The authority of the new emperor was recognized at once all the Empire over. The novel fact that a master of the Romans should have been born on Spanish soil seems to have passed with little remark, and this very absence of notice is significant. Trajan’s first care as emperor was to write to the Senate an assurance like that which had been given by Nerva, that he would neither kill nor degrade any senator. He ordered the establishment of a temple and cult in honor of his adoptive father, but he did not present himself at Rome for nearly two years after his accession. Possibly he had taken measures before Nerva’s death to secure the revenge which Nerva craved, but probably did not live to see. In his dealings with the mutinous prætorians the strength of the new emperor’s hand was shown at once. He ordered a portion of the force to Germany. They did not venture to disobey, and were distributed among the legions there. Those who remained at Rome were easily overawed and reformed. It is still more surprising that the soldiers should have quietly submitted to a reduction in the amount of the donative or gift which it was customary for them to receive from a new emperor, though the civil population of the capital were paid their largess (congiarium) in full. By politic management Trajan was able to represent the diminution as a sort of discount for immediate payment, while the civilians had to wait a considerable time before their full due was handed to them.
The secret of Trajan’s power lay in his close personal relations with the officers and men of the army, and in the soldierly qualities which commanded their esteem. He possessed courage, justice, and frankness to a high degree. Having a good title to military distinction himself, he could afford, as the unwarlike emperors could not, to be generous to his officers. The common soldiers, on the other hand, were fascinated by his personal prowess and his somewhat ostentatious camaraderie. His features were firm and clearly cut; his figure was tall and soldierly, and exhibited the sinewy hard health of a veteran campaigner. His hair was already gray before he came to the throne, though he was not more than forty-four years old. The stoutness of the emperor’s arm had been proved in the face of his men in many a hard fight. When on service he used the mean fare of the common private, dining on salt pork, cheese, and sour wine. Nothing pleased him better than to take part with the centurion or the soldier in fencing or other military exercise, and he would applaud any shrewd blow which fell upon his own helmet. He loved to display his acquaintance with the career of distinguished veterans, and to talk with them of their battles and their wounds. Probably he lost nothing of his popularity with the army by occasional free indulgence in sensual pleasures, with which, as Bacon remarks, the soldier is apt to pay himself for the perils he encounters. Yet every man felt and knew that no detail of military duty, however minute, escaped the emperor’s eye, and that any relaxation of discipline would be rigidly punished, yet with unwavering justice.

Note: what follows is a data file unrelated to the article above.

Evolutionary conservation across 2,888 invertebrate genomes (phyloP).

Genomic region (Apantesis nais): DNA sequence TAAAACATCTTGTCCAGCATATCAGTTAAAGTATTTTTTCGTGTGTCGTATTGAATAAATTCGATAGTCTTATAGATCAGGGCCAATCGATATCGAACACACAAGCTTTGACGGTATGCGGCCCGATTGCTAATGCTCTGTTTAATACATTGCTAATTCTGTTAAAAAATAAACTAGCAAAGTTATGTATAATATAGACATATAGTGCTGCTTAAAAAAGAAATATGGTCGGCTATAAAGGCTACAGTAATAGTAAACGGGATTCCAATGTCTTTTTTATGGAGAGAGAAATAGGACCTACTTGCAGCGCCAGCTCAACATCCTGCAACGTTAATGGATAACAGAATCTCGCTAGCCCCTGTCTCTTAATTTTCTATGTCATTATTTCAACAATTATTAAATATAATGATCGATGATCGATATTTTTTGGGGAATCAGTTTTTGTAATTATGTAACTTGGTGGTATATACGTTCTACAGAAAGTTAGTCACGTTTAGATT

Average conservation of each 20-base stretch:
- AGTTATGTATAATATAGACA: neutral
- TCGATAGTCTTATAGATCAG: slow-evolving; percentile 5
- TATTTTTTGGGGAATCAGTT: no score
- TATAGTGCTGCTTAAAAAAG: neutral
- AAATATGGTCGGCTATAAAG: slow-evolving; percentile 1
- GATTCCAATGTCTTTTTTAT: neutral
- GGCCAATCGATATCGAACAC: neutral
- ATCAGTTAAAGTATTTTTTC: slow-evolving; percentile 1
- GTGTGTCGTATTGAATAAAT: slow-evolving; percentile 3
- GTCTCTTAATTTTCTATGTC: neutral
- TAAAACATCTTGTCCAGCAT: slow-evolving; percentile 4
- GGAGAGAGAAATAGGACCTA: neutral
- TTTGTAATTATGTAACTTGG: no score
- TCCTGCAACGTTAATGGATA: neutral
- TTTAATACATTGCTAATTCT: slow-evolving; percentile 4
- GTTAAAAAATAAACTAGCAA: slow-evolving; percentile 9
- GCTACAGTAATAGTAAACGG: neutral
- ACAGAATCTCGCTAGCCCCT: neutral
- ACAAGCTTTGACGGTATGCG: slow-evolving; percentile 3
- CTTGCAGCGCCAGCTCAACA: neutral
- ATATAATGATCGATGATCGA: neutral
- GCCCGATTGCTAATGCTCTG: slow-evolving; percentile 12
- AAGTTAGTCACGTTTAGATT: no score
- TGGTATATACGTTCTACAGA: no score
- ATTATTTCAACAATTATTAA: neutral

Trajan emphasized at once his personal control and the constitutionality of his sway, by bearing on his campaigns the actual title of “proconsul,” which no other emperor had done. All things considered, it is not surprising that he was able, without serious opposition from the army, to remodel the whole military institutions of the empire, and to bring them into a shape from which there was comparatively little departure so long as the army lasted. In disciplinary matters no emperor since Augustus had been able to keep so strong a control over the troops. Pliny rightly praises Trajan as the lawgiver and the founder of discipline, and Vegetius classes Augustus, Trajan, and Hadrian together as restorers of the morale of the army. The confidence which existed between Trajan and his army finds expression in some of the coins of his reign.